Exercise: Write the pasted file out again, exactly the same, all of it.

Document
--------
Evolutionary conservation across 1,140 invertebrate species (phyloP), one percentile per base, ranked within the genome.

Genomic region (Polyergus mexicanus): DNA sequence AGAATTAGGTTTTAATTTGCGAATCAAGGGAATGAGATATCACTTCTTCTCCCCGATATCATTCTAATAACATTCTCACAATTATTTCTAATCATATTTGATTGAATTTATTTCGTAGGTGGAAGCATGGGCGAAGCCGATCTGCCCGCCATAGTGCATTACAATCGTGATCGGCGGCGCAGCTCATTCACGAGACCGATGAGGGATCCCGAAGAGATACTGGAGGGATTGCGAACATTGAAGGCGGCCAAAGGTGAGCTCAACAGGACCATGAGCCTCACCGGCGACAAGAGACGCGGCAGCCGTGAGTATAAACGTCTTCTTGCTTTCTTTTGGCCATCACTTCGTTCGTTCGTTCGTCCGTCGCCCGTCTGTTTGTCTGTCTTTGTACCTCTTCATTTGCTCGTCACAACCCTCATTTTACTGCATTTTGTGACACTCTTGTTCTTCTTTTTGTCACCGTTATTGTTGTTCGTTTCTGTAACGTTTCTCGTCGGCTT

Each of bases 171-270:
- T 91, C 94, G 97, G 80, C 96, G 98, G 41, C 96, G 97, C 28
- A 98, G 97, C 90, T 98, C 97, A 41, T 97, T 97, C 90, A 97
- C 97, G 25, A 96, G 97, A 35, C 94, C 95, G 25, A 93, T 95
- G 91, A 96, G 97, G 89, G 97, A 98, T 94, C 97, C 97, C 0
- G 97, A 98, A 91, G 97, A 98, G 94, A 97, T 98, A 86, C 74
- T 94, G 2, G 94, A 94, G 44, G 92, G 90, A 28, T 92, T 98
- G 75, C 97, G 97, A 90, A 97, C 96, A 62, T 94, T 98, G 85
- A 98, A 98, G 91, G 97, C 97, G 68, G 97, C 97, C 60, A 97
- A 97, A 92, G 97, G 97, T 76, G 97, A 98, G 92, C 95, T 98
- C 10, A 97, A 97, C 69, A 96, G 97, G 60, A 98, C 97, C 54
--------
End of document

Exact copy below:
Evolutionary conservation across 1,140 invertebrate species (phyloP), one percentile per base, ranked within the genome.

Genomic region (Polyergus mexicanus): DNA sequence AGAATTAGGTTTTAATTTGCGAATCAAGGGAATGAGATATCACTTCTTCTCCCCGATATCATTCTAATAACATTCTCACAATTATTTCTAATCATATTTGATTGAATTTATTTCGTAGGTGGAAGCATGGGCGAAGCCGATCTGCCCGCCATAGTGCATTACAATCGTGATCGGCGGCGCAGCTCATTCACGAGACCGATGAGGGATCCCGAAGAGATACTGGAGGGATTGCGAACATTGAAGGCGGCCAAAGGTGAGCTCAACAGGACCATGAGCCTCACCGGCGACAAGAGACGCGGCAGCCGTGAGTATAAACGTCTTCTTGCTTTCTTTTGGCCATCACTTCGTTCGTTCGTTCGTCCGTCGCCCGTCTGTTTGTCTGTCTTTGTACCTCTTCATTTGCTCGTCACAACCCTCATTTTACTGCATTTTGTGACACTCTTGTTCTTCTTTTTGTCACCGTTATTGTTGTTCGTTTCTGTAACGTTTCTCGTCGGCTT

Each of bases 171-270:
- T 91, C 94, G 97, G 80, C 96, G 98, G 41, C 96, G 97, C 28
- A 98, G 97, C 90, T 98, C 97, A 41, T 97, T 97, C 90, A 97
- C 97, G 25, A 96, G 97, A 35, C 94, C 95, G 25, A 93, T 95
- G 91, A 96, G 97, G 89, G 97, A 98, T 94, C 97, C 97, C 0
- G 97, A 98, A 91, G 97, A 98, G 94, A 97, T 98, A 86, C 74
- T 94, G 2, G 94, A 94, G 44, G 92, G 90, A 28, T 92, T 98
- G 75, C 97, G 97, A 90, A 97, C 96, A 62, T 94, T 98, G 85
- A 98, A 98, G 91, G 97, C 97, G 68, G 97, C 97, C 60, A 97
- A 97, A 92, G 97, G 97, T 76, G 97, A 98, G 92, C 95, T 98
- C 10, A 97, A 97, C 69, A 96, G 97, G 60, A 98, C 97, C 54